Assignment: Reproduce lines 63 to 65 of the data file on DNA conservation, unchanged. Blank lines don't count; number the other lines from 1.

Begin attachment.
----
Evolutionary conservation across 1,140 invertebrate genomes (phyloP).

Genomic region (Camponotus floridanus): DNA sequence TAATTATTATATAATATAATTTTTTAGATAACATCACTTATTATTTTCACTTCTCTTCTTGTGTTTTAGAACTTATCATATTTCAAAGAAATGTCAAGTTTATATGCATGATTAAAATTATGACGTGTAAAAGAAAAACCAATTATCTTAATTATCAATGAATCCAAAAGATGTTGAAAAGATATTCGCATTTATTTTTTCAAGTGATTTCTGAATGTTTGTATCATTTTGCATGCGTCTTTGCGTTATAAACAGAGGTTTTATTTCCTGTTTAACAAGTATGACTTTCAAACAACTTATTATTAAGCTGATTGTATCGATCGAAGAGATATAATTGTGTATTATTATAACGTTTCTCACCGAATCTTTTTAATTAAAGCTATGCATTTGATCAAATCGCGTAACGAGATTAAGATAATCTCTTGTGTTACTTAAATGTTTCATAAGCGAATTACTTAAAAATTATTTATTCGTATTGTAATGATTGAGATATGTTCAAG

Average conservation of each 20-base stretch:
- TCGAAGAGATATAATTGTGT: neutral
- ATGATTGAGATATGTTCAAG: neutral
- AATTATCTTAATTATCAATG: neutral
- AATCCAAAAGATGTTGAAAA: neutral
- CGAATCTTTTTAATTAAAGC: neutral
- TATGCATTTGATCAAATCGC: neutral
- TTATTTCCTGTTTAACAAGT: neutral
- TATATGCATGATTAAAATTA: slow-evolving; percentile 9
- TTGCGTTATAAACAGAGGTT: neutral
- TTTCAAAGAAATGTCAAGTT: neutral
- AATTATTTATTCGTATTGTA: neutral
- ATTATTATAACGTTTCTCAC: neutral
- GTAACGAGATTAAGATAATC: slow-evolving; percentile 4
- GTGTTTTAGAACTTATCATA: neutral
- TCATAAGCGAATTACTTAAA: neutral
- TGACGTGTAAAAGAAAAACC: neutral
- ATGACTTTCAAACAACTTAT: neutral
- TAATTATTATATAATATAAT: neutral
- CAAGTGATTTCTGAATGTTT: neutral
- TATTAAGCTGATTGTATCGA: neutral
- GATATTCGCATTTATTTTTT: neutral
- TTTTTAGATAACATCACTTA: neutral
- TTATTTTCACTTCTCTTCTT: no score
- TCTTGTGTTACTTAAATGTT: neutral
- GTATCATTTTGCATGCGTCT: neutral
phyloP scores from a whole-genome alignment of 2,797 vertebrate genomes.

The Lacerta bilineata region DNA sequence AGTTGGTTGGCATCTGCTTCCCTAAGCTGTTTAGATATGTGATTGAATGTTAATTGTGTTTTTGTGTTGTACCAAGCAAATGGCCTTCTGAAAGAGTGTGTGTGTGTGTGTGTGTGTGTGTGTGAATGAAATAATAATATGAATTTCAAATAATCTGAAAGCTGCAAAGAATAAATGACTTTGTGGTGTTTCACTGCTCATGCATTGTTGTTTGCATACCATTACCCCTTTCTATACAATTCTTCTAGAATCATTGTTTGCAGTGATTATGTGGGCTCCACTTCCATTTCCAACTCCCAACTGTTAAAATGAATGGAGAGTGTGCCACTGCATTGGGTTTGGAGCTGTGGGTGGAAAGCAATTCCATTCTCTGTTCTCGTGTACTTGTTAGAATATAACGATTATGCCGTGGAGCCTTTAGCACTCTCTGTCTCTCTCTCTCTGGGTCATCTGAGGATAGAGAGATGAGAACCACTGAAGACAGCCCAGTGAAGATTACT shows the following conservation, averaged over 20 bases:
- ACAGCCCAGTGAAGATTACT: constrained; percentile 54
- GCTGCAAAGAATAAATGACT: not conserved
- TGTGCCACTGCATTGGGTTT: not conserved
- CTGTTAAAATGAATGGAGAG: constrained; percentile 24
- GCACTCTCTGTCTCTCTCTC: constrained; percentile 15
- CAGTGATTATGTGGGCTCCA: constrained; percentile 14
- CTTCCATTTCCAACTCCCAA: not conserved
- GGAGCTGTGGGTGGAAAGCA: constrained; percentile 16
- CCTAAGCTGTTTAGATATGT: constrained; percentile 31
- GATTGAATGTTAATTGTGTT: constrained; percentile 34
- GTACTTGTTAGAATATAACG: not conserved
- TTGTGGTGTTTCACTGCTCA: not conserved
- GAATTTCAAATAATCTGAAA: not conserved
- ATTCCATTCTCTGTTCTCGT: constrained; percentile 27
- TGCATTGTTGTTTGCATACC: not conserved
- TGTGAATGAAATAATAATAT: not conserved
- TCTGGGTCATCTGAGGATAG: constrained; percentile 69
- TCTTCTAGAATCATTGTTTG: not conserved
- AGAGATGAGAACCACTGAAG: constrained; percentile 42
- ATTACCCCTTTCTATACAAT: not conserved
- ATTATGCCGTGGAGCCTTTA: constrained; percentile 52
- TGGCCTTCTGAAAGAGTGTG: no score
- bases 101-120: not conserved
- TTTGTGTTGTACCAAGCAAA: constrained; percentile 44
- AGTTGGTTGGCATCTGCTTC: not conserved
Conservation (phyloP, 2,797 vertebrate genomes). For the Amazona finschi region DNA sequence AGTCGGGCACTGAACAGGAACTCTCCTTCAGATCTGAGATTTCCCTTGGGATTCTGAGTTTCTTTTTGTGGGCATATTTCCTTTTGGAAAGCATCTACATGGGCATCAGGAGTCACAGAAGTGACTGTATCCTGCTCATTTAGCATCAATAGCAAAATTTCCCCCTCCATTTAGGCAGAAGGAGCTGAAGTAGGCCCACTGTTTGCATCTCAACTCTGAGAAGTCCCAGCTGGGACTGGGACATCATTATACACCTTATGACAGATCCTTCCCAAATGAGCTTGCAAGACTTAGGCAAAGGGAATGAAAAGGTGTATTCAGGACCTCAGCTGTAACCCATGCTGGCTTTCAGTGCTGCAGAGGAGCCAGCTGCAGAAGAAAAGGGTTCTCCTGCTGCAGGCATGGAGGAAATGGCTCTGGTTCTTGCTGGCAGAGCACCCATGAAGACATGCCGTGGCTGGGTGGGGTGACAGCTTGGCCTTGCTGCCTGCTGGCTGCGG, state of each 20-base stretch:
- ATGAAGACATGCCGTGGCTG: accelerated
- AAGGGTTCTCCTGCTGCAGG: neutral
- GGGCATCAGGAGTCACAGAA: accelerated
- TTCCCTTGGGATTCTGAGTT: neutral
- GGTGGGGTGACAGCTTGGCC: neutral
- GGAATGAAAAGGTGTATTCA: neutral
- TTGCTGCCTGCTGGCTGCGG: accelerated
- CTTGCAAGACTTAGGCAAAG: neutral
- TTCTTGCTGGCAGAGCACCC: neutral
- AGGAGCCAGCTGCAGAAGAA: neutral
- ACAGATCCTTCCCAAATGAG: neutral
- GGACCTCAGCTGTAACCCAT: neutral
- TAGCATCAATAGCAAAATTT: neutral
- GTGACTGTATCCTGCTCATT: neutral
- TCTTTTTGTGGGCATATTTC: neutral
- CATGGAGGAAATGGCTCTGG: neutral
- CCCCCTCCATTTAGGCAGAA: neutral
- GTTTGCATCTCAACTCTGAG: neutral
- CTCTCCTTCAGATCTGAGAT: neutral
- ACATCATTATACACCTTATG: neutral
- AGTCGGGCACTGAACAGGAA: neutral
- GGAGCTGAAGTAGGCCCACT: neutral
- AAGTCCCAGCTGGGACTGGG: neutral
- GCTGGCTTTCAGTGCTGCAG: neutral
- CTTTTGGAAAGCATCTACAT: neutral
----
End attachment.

- TTGCTGCCTGCTGGCTGCGG: accelerated
- CTTGCAAGACTTAGGCAAAG: neutral
- TTCTTGCTGGCAGAGCACCC: neutral